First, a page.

Article – From the horse’s mouth
Pioneer introduces new-generation media centre systems that play audio and video from a variety of music sources (Press Release)
Pioneer has released in to Europe a new lineup of home-theatre media systems with varying capabilities. They have issued two different “ranges”, known as the “advanced” range and the “regular” range. The systems have a “media centre” main unit that is common across their range but have different speaker sets with the high-end model having 4 tall freestanding speakers for the main channels along with a centre dialogue speaker and a subwoofer; the mid-tier model using 4 compact box-like speakers that could be put on shelves or mounted on walls along with the centre speaker and subwoofer; as well as the low-tier unit just having 2 main channels with two slim speakers and the subwoofer. I would also see the latter systems fit well in with people who aren’t used to the idea of speakers surrounding them or for a system that is to work in a small room.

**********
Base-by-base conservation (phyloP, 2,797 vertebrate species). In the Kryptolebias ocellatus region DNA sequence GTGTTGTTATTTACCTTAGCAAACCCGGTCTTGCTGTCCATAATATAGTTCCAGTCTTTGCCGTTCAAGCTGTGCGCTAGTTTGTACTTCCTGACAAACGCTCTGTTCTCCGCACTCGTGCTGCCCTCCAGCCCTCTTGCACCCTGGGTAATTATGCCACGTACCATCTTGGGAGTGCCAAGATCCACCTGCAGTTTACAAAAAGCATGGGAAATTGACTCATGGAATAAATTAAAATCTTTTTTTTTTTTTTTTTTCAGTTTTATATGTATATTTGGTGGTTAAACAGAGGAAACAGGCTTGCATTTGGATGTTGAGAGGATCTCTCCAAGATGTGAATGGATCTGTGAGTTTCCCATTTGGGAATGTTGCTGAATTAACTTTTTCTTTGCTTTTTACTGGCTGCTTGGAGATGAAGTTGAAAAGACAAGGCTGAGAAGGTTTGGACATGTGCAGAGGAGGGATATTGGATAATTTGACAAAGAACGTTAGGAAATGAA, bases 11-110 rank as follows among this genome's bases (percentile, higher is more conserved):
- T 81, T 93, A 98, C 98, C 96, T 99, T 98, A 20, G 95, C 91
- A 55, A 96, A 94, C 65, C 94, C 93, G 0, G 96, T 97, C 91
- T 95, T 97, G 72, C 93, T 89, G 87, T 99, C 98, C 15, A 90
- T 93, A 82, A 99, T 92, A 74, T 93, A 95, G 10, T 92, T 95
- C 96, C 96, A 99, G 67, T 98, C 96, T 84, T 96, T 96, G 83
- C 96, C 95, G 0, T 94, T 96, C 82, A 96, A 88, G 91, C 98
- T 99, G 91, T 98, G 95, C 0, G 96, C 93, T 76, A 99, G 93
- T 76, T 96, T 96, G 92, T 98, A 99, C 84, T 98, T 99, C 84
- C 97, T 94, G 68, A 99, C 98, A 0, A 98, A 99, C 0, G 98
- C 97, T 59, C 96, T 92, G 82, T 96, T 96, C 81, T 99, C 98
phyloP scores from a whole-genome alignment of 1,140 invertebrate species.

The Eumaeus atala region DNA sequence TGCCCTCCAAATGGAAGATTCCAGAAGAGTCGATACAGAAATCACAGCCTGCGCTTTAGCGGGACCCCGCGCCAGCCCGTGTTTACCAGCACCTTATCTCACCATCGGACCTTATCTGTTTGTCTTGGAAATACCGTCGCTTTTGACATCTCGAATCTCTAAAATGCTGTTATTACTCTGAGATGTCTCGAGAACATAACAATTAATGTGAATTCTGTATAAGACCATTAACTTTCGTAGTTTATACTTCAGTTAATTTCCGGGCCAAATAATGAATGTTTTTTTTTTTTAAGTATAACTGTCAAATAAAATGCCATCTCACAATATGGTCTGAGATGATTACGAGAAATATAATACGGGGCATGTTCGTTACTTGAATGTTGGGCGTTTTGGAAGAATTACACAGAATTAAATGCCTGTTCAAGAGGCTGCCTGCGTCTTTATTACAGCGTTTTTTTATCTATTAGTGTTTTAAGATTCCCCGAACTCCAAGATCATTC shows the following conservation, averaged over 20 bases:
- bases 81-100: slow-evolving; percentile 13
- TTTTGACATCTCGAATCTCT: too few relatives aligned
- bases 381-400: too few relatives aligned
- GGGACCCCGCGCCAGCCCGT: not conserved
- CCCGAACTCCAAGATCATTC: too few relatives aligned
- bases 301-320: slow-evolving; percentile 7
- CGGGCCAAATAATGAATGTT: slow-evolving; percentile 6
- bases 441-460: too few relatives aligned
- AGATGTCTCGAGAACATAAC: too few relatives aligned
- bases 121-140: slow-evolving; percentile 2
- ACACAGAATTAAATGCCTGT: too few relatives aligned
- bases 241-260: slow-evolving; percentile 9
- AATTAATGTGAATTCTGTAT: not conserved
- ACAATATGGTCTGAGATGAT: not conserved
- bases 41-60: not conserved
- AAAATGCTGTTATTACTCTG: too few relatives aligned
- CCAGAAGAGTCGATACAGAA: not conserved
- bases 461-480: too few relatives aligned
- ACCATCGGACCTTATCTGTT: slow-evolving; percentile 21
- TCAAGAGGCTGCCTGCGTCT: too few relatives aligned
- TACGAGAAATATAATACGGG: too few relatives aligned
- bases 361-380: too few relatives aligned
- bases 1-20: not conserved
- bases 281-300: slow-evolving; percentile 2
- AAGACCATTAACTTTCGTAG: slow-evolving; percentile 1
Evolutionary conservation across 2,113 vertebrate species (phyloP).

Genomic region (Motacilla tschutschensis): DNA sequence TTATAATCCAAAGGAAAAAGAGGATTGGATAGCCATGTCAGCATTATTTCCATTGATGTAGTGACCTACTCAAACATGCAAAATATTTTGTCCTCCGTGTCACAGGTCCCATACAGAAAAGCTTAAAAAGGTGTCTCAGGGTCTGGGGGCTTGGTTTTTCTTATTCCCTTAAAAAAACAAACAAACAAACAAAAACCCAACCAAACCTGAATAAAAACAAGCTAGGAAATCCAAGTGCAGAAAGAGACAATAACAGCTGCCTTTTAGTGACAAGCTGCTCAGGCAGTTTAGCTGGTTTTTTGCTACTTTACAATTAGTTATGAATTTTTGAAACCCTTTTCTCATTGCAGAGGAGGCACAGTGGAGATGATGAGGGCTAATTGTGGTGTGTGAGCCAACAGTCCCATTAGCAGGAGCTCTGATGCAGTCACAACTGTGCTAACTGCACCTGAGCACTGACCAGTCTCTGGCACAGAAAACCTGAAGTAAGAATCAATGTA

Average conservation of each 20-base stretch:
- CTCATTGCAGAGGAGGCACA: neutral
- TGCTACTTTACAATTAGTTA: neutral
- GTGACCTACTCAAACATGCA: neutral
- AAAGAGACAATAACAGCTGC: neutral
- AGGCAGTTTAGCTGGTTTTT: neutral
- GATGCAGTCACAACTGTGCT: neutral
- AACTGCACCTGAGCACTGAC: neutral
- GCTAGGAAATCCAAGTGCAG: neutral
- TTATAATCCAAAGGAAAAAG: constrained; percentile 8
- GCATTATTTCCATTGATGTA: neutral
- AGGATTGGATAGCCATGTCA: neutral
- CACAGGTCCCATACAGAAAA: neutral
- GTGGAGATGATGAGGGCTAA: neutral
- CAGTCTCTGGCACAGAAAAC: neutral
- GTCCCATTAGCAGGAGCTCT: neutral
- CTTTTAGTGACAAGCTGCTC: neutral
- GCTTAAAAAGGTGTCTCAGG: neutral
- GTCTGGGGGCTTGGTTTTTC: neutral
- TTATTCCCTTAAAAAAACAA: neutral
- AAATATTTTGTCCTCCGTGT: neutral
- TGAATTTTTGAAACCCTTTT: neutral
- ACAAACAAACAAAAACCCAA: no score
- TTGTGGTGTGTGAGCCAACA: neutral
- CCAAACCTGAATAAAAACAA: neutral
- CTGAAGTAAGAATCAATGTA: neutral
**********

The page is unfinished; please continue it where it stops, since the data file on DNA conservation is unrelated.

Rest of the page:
The main consoles in both these system implement 4 of the HDMI sockets and 2 USB sockets that can work with memory keys or hard drives. Of course, they would have a Blu-Ray player and an FM broadcast tuner. The USB ports can allow for transfer of music files between a USB hard disk and a memory key; as well as “ripping” of CDs and recording of FM broadcasts.
One key difference is that there is Wi-Fi ability on the “Advanced” units as a differentiating feature. This extends to the ability to support Wi-Fi Direct operation which works hand-in-glove with laptops, smartphones and tablets for music and video playback without needing an existing Wi-Fi network segment.
There are some questions that need to be asked about this range of home-theatre systems. One is whether the cheaper “regular” systems can be connected to a home network via an Ethernet socket and benefit from all of the network features like Internet radio, DLNA and control via smartphone using the existing Wi-Fi segment with this network connection? The other is whether audio-only network sources like Internet radio or audio files hosted on a DLNA server can be brought up and played without the need to use the TV?
At least there is an effort to create DLNA-capable home theatre systems that support flexible setup across the range by most of the manufacturers.